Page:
If “it’s different this time” are the four most dangerous words in investing, “it can’t happen to me” might be the five most dangerous words about investing scams. Many hear stories of retirees losing their life savings at the hands of some smooth-talking huckster, but it is easy to presume you won’t be a target—or if you were, spotting the ruse would be a breeze. Perhaps! But even self-described savvy sorts routinely succumb to crafty scammers’ bag of tricks—and as a result, they are all too common. But they can be easy to spot if you know what to look for. We think two recently busted financial scams in the US and UK hold important lessons on how to do so.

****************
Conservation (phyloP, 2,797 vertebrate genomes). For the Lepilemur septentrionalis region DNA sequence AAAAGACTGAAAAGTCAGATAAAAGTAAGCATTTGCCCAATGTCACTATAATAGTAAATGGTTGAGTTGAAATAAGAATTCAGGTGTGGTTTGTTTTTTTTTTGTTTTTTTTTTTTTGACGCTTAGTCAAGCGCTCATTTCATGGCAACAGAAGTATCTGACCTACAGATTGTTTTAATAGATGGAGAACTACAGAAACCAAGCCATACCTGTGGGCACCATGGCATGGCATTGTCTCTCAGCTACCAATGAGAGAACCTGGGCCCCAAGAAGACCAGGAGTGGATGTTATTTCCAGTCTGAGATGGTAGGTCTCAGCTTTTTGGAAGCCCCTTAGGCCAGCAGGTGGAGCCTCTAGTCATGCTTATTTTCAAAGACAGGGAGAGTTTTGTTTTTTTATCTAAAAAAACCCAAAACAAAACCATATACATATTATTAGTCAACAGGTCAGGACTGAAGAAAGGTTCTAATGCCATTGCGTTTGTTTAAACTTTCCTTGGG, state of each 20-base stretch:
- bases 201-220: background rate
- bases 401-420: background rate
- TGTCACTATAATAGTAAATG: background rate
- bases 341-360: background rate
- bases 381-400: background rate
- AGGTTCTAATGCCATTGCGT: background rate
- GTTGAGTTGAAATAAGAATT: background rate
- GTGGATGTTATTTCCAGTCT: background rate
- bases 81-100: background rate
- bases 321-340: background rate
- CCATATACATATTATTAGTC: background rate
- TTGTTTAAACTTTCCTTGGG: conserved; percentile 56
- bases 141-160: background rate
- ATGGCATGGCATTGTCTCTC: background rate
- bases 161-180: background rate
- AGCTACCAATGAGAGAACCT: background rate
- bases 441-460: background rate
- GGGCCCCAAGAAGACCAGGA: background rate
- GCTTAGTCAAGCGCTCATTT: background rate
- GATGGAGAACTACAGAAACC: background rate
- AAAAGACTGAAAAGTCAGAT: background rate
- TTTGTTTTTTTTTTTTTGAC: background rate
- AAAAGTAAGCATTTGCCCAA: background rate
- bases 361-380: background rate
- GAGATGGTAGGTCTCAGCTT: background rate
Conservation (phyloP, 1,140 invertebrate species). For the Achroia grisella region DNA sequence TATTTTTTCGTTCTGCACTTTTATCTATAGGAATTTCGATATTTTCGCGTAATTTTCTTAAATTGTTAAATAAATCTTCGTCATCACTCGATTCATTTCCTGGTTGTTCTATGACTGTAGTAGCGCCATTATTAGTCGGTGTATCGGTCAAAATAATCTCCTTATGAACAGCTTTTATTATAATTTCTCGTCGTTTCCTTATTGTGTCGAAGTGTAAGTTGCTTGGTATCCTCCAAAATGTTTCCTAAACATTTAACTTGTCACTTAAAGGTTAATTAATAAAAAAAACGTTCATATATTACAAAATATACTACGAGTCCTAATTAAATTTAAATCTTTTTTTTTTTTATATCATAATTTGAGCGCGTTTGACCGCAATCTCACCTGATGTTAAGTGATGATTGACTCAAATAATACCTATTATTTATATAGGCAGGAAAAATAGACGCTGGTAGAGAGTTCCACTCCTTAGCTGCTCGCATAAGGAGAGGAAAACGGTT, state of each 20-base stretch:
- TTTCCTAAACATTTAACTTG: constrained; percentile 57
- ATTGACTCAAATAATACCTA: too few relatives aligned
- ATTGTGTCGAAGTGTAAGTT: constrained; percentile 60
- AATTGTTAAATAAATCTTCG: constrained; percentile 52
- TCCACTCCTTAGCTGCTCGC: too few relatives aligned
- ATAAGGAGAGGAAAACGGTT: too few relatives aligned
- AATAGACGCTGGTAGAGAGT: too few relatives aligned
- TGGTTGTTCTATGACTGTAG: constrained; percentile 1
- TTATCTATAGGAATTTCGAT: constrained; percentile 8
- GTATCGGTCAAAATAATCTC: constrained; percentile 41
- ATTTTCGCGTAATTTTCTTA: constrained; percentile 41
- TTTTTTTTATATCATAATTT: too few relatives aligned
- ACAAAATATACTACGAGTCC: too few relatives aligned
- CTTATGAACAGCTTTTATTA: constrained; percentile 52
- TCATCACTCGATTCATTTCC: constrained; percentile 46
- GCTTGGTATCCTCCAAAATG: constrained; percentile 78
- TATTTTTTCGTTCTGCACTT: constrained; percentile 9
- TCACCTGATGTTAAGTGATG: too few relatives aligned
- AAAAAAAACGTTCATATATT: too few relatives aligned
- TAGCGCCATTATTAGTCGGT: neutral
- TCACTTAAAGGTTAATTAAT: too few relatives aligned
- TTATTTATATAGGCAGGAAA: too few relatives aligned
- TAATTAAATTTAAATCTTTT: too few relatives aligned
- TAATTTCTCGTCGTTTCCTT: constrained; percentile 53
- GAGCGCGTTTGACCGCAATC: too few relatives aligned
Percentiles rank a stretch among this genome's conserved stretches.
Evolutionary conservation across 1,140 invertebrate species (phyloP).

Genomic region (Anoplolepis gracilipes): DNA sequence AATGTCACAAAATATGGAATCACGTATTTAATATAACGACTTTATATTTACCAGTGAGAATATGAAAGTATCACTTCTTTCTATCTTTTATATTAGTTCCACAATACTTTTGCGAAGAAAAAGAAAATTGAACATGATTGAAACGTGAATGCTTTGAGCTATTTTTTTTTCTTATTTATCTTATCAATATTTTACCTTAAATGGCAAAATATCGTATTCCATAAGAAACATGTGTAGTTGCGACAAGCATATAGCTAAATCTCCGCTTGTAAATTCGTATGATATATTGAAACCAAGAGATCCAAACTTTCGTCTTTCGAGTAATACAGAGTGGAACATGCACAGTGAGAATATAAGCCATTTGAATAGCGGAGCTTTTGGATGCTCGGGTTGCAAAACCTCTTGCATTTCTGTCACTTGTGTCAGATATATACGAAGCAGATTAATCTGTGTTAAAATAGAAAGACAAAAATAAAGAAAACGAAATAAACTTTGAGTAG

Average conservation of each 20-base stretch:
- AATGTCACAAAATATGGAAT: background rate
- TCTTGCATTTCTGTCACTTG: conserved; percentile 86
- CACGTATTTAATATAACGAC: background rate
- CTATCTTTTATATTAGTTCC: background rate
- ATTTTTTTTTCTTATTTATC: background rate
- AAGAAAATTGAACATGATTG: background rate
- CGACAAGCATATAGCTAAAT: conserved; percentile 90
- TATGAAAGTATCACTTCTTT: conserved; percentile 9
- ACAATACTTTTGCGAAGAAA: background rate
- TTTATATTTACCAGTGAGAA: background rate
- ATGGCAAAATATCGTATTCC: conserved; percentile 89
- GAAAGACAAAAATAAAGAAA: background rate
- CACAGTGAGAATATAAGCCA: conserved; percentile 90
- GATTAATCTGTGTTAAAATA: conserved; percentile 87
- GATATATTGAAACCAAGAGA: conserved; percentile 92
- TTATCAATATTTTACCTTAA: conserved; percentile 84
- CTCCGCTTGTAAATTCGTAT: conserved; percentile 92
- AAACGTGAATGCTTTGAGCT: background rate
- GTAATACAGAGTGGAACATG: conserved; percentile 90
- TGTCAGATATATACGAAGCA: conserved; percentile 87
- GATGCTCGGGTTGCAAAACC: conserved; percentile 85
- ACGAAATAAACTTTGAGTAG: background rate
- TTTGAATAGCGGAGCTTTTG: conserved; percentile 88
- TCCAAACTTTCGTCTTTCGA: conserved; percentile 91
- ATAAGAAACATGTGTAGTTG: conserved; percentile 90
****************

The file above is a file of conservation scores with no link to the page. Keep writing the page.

A Classic Ponzi Scheme
Ponzi practitioners attract investors with promises of unrealistically high returns—then use newer investors’ funds to deliver those returns, at least for a while. A recent SEC complaint describes one such scheme run by five rogue advisers who filched $102 million from 637 investors. They did so by purchasing retiring investment advisers’ businesses, then persuading the clients to transfer their money from staid, traditional investments into debt securities issued by three companies the scalawags controlled.[i] They ultimately pocketed $20 million between them, distributed $38.5m to early investors (in conventional Ponzi fashion) and misappropriated much of the remainder. The SEC complaint alleges the five used the stolen money to fund luxurious lifestyles[ii]—while sending clients fabricated account statements showing outsized profits. Now the cat is out of the bag—and victims may not be able to recoup even a portion of their losses.